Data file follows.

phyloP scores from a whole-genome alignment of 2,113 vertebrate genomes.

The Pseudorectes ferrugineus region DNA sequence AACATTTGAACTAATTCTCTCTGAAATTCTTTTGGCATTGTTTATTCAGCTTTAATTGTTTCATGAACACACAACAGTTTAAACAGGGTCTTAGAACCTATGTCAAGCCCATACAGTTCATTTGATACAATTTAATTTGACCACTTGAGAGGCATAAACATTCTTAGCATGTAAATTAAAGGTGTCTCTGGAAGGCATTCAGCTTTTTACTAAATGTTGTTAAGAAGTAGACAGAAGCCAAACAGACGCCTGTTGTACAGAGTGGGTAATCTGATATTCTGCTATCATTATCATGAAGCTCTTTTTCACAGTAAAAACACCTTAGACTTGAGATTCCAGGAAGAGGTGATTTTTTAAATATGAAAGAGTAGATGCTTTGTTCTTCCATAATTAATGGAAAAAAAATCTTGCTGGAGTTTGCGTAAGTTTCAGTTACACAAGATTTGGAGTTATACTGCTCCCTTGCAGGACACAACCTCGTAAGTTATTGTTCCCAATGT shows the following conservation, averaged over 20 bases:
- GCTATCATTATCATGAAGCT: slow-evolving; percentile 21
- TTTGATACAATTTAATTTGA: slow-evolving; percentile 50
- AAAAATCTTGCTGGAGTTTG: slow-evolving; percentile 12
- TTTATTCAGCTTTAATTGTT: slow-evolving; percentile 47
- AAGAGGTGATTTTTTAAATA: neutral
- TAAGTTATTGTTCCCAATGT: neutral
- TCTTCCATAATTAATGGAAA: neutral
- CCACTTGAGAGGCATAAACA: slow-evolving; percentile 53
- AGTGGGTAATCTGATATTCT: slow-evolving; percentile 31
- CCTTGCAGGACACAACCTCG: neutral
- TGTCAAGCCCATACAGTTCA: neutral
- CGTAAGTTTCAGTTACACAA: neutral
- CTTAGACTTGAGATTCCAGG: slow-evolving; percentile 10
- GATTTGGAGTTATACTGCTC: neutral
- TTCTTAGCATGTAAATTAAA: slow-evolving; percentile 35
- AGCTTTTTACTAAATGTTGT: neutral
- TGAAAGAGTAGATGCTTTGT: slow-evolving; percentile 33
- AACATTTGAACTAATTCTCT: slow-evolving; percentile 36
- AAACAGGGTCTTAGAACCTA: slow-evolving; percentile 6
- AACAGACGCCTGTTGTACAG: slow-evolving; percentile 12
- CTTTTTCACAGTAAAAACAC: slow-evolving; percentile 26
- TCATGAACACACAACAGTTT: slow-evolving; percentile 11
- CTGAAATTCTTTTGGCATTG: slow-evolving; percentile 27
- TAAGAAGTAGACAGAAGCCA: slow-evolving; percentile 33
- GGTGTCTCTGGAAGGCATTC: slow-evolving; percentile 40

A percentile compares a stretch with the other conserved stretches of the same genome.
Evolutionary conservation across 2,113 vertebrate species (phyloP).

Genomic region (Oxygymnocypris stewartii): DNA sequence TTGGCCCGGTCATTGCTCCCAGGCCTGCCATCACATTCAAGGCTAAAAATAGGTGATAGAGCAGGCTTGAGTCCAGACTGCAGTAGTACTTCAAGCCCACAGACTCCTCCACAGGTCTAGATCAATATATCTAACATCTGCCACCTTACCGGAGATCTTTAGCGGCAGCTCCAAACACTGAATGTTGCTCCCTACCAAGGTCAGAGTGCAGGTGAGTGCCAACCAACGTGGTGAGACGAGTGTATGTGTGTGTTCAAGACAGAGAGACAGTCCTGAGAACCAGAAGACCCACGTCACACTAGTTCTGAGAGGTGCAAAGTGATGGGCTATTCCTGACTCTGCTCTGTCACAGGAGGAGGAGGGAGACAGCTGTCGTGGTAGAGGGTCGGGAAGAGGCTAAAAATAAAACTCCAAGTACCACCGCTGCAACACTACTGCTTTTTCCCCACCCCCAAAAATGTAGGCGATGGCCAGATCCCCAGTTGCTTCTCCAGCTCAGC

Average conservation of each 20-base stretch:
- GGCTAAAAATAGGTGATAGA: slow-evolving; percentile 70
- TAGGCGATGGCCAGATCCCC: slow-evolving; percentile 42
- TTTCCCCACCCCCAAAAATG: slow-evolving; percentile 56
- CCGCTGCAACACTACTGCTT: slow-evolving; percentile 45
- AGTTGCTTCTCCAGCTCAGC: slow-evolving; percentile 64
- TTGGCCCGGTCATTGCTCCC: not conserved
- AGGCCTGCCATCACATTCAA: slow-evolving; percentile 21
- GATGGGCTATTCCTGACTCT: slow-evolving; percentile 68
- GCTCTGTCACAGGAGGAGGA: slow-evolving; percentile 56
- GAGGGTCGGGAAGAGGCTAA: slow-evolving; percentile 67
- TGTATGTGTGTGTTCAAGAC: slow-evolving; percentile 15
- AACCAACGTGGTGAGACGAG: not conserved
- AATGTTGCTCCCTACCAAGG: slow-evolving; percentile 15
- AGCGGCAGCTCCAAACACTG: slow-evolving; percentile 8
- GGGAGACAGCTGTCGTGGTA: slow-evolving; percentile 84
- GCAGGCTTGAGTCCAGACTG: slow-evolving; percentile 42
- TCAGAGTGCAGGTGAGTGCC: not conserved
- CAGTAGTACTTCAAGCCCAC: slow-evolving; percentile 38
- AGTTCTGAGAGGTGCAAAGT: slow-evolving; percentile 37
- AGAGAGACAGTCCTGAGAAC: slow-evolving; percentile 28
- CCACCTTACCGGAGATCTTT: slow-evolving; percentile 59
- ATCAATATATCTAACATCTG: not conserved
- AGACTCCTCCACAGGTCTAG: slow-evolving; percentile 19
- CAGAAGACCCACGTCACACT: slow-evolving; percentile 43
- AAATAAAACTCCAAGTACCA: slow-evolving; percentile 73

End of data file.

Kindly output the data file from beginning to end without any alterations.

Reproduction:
phyloP scores from a whole-genome alignment of 2,113 vertebrate genomes.

The Pseudorectes ferrugineus region DNA sequence AACATTTGAACTAATTCTCTCTGAAATTCTTTTGGCATTGTTTATTCAGCTTTAATTGTTTCATGAACACACAACAGTTTAAACAGGGTCTTAGAACCTATGTCAAGCCCATACAGTTCATTTGATACAATTTAATTTGACCACTTGAGAGGCATAAACATTCTTAGCATGTAAATTAAAGGTGTCTCTGGAAGGCATTCAGCTTTTTACTAAATGTTGTTAAGAAGTAGACAGAAGCCAAACAGACGCCTGTTGTACAGAGTGGGTAATCTGATATTCTGCTATCATTATCATGAAGCTCTTTTTCACAGTAAAAACACCTTAGACTTGAGATTCCAGGAAGAGGTGATTTTTTAAATATGAAAGAGTAGATGCTTTGTTCTTCCATAATTAATGGAAAAAAAATCTTGCTGGAGTTTGCGTAAGTTTCAGTTACACAAGATTTGGAGTTATACTGCTCCCTTGCAGGACACAACCTCGTAAGTTATTGTTCCCAATGT shows the following conservation, averaged over 20 bases:
- GCTATCATTATCATGAAGCT: slow-evolving; percentile 21
- TTTGATACAATTTAATTTGA: slow-evolving; percentile 50
- AAAAATCTTGCTGGAGTTTG: slow-evolving; percentile 12
- TTTATTCAGCTTTAATTGTT: slow-evolving; percentile 47
- AAGAGGTGATTTTTTAAATA: neutral
- TAAGTTATTGTTCCCAATGT: neutral
- TCTTCCATAATTAATGGAAA: neutral
- CCACTTGAGAGGCATAAACA: slow-evolving; percentile 53
- AGTGGGTAATCTGATATTCT: slow-evolving; percentile 31
- CCTTGCAGGACACAACCTCG: neutral
- TGTCAAGCCCATACAGTTCA: neutral
- CGTAAGTTTCAGTTACACAA: neutral
- CTTAGACTTGAGATTCCAGG: slow-evolving; percentile 10
- GATTTGGAGTTATACTGCTC: neutral
- TTCTTAGCATGTAAATTAAA: slow-evolving; percentile 35
- AGCTTTTTACTAAATGTTGT: neutral
- TGAAAGAGTAGATGCTTTGT: slow-evolving; percentile 33
- AACATTTGAACTAATTCTCT: slow-evolving; percentile 36
- AAACAGGGTCTTAGAACCTA: slow-evolving; percentile 6
- AACAGACGCCTGTTGTACAG: slow-evolving; percentile 12
- CTTTTTCACAGTAAAAACAC: slow-evolving; percentile 26
- TCATGAACACACAACAGTTT: slow-evolving; percentile 11
- CTGAAATTCTTTTGGCATTG: slow-evolving; percentile 27
- TAAGAAGTAGACAGAAGCCA: slow-evolving; percentile 33
- GGTGTCTCTGGAAGGCATTC: slow-evolving; percentile 40

A percentile compares a stretch with the other conserved stretches of the same genome.
Evolutionary conservation across 2,113 vertebrate species (phyloP).

Genomic region (Oxygymnocypris stewartii): DNA sequence TTGGCCCGGTCATTGCTCCCAGGCCTGCCATCACATTCAAGGCTAAAAATAGGTGATAGAGCAGGCTTGAGTCCAGACTGCAGTAGTACTTCAAGCCCACAGACTCCTCCACAGGTCTAGATCAATATATCTAACATCTGCCACCTTACCGGAGATCTTTAGCGGCAGCTCCAAACACTGAATGTTGCTCCCTACCAAGGTCAGAGTGCAGGTGAGTGCCAACCAACGTGGTGAGACGAGTGTATGTGTGTGTTCAAGACAGAGAGACAGTCCTGAGAACCAGAAGACCCACGTCACACTAGTTCTGAGAGGTGCAAAGTGATGGGCTATTCCTGACTCTGCTCTGTCACAGGAGGAGGAGGGAGACAGCTGTCGTGGTAGAGGGTCGGGAAGAGGCTAAAAATAAAACTCCAAGTACCACCGCTGCAACACTACTGCTTTTTCCCCACCCCCAAAAATGTAGGCGATGGCCAGATCCCCAGTTGCTTCTCCAGCTCAGC

Average conservation of each 20-base stretch:
- GGCTAAAAATAGGTGATAGA: slow-evolving; percentile 70
- TAGGCGATGGCCAGATCCCC: slow-evolving; percentile 42
- TTTCCCCACCCCCAAAAATG: slow-evolving; percentile 56
- CCGCTGCAACACTACTGCTT: slow-evolving; percentile 45
- AGTTGCTTCTCCAGCTCAGC: slow-evolving; percentile 64
- TTGGCCCGGTCATTGCTCCC: not conserved
- AGGCCTGCCATCACATTCAA: slow-evolving; percentile 21
- GATGGGCTATTCCTGACTCT: slow-evolving; percentile 68
- GCTCTGTCACAGGAGGAGGA: slow-evolving; percentile 56
- GAGGGTCGGGAAGAGGCTAA: slow-evolving; percentile 67
- TGTATGTGTGTGTTCAAGAC: slow-evolving; percentile 15
- AACCAACGTGGTGAGACGAG: not conserved
- AATGTTGCTCCCTACCAAGG: slow-evolving; percentile 15
- AGCGGCAGCTCCAAACACTG: slow-evolving; percentile 8
- GGGAGACAGCTGTCGTGGTA: slow-evolving; percentile 84
- GCAGGCTTGAGTCCAGACTG: slow-evolving; percentile 42
- TCAGAGTGCAGGTGAGTGCC: not conserved
- CAGTAGTACTTCAAGCCCAC: slow-evolving; percentile 38
- AGTTCTGAGAGGTGCAAAGT: slow-evolving; percentile 37
- AGAGAGACAGTCCTGAGAAC: slow-evolving; percentile 28
- CCACCTTACCGGAGATCTTT: slow-evolving; percentile 59
- ATCAATATATCTAACATCTG: not conserved
- AGACTCCTCCACAGGTCTAG: slow-evolving; percentile 19
- CAGAAGACCCACGTCACACT: slow-evolving; percentile 43
- AAATAAAACTCCAAGTACCA: slow-evolving; percentile 73